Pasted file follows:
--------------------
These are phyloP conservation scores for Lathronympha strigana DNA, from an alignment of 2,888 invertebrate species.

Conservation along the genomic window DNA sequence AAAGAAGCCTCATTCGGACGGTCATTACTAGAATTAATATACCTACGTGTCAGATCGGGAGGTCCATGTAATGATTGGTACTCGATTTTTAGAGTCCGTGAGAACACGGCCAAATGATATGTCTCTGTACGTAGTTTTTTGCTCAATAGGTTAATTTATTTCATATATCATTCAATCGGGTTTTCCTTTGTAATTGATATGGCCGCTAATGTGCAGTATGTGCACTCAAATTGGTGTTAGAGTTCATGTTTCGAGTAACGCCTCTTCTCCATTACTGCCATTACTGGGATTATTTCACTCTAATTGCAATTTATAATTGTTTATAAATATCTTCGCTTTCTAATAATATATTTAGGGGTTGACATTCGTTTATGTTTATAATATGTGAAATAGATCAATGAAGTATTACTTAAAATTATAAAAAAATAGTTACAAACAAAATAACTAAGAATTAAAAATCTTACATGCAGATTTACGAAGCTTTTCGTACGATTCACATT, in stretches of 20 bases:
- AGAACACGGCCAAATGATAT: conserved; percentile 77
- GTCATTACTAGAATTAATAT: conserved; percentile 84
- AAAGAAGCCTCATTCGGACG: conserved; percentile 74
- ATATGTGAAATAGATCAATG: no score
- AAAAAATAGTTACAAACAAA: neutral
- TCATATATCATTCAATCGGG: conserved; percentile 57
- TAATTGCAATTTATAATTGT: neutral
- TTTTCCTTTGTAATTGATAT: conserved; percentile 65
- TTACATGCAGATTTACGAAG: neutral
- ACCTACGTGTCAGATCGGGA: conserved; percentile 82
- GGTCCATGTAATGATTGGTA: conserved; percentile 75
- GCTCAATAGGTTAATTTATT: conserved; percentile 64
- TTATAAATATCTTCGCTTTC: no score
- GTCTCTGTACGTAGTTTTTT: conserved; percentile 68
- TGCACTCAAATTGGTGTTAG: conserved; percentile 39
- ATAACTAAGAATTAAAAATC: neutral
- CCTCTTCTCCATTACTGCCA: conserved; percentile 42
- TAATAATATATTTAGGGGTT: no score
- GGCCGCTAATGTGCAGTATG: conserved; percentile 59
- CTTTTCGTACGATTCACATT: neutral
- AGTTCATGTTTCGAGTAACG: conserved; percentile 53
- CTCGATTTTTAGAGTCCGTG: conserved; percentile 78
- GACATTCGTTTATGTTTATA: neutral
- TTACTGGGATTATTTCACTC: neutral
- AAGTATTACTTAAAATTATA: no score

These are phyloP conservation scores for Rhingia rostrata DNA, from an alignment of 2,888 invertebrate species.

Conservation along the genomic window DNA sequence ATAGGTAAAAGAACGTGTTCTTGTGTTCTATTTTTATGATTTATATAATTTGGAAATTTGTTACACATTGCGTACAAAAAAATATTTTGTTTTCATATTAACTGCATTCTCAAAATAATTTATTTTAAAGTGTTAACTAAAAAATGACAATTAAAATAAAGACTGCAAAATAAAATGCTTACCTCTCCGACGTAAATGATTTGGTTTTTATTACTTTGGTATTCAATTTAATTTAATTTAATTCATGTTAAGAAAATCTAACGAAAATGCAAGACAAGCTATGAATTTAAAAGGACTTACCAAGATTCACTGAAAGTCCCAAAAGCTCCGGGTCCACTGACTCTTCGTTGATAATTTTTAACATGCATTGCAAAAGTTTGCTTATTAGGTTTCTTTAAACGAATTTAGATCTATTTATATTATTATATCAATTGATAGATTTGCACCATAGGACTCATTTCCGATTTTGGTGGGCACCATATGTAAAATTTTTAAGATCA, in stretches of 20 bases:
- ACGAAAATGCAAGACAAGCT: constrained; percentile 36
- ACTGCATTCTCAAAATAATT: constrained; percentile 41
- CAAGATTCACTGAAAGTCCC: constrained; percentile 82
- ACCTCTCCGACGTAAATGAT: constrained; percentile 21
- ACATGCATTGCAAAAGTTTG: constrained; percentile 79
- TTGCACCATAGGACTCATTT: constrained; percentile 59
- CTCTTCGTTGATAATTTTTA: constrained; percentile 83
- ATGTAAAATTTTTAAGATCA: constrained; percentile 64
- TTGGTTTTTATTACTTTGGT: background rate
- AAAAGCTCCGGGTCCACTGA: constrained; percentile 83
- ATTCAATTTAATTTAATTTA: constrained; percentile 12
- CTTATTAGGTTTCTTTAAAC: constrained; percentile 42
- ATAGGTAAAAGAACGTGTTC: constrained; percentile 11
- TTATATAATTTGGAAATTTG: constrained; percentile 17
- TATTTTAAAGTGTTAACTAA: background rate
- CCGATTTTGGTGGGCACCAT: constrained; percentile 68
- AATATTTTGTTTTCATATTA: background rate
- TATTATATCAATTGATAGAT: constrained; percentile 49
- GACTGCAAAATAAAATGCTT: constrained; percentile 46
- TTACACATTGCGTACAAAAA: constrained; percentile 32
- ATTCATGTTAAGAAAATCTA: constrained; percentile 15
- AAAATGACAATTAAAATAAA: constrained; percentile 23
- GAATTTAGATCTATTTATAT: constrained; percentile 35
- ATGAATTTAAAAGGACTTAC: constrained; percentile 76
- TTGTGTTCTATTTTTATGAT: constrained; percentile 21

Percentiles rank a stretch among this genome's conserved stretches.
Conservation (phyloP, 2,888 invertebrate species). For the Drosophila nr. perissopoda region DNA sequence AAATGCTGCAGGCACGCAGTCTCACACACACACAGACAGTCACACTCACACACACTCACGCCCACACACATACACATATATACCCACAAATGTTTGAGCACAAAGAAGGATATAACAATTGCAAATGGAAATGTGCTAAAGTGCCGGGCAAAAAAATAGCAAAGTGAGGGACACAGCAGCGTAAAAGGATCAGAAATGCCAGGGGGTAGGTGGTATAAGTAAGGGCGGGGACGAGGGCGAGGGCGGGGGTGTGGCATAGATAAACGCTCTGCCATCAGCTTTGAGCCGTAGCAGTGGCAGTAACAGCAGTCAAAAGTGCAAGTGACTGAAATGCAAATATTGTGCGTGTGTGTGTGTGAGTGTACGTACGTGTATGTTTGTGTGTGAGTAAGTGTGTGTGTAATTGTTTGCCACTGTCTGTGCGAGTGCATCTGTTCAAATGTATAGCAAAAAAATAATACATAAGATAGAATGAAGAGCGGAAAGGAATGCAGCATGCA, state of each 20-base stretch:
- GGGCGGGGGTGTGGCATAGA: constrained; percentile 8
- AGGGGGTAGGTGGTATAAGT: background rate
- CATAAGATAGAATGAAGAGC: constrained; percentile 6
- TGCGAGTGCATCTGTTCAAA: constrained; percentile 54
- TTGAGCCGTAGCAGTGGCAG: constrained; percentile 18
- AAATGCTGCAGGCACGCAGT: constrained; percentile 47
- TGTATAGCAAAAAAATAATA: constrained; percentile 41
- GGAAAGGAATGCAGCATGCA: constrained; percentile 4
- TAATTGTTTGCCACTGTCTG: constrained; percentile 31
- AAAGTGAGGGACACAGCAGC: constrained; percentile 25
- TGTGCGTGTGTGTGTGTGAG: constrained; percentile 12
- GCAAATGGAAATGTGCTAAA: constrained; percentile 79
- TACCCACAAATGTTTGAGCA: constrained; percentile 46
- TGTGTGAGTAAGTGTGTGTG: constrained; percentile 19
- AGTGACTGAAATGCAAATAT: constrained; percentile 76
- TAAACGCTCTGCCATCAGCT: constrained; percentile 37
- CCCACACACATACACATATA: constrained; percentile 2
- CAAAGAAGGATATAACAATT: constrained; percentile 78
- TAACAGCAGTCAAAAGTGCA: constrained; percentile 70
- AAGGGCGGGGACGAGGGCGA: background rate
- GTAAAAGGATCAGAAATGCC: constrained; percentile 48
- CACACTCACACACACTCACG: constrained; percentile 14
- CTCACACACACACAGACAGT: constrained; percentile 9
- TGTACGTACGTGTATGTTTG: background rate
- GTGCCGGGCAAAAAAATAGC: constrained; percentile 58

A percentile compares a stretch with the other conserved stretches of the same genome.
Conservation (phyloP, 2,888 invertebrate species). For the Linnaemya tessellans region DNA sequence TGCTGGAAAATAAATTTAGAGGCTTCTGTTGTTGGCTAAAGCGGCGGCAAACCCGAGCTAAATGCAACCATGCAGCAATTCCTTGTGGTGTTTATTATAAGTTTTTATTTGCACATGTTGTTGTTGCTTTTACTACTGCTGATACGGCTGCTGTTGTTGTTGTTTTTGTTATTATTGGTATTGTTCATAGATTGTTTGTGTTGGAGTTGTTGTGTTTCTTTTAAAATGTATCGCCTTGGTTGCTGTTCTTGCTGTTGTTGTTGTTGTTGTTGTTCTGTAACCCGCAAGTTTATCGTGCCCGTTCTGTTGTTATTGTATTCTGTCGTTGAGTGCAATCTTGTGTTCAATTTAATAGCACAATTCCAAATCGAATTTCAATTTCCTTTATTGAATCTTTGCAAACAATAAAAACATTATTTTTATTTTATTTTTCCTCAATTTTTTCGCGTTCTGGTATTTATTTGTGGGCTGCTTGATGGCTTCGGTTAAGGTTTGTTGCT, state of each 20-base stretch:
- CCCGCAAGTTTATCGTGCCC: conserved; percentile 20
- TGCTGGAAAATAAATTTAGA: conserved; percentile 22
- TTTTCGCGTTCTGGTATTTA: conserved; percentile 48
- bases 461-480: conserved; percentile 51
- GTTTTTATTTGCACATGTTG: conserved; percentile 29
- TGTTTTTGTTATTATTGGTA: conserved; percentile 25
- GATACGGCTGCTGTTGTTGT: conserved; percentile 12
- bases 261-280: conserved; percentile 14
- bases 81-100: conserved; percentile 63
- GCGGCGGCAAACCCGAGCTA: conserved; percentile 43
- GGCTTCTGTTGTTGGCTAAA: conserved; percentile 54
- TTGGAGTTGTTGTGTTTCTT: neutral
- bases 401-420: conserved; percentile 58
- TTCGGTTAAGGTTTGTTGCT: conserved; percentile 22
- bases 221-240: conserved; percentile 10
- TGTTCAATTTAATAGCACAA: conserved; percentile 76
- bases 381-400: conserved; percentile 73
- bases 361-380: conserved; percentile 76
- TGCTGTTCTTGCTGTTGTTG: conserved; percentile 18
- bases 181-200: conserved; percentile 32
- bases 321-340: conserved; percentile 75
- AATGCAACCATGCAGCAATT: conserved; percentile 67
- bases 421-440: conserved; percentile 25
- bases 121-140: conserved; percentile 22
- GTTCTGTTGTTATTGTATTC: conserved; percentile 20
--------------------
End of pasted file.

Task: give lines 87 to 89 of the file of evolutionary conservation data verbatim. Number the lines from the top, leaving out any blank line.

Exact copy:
- bases 461-480: conserved; percentile 51
- GTTTTTATTTGCACATGTTG: conserved; percentile 29
- TGTTTTTGTTATTATTGGTA: conserved; percentile 25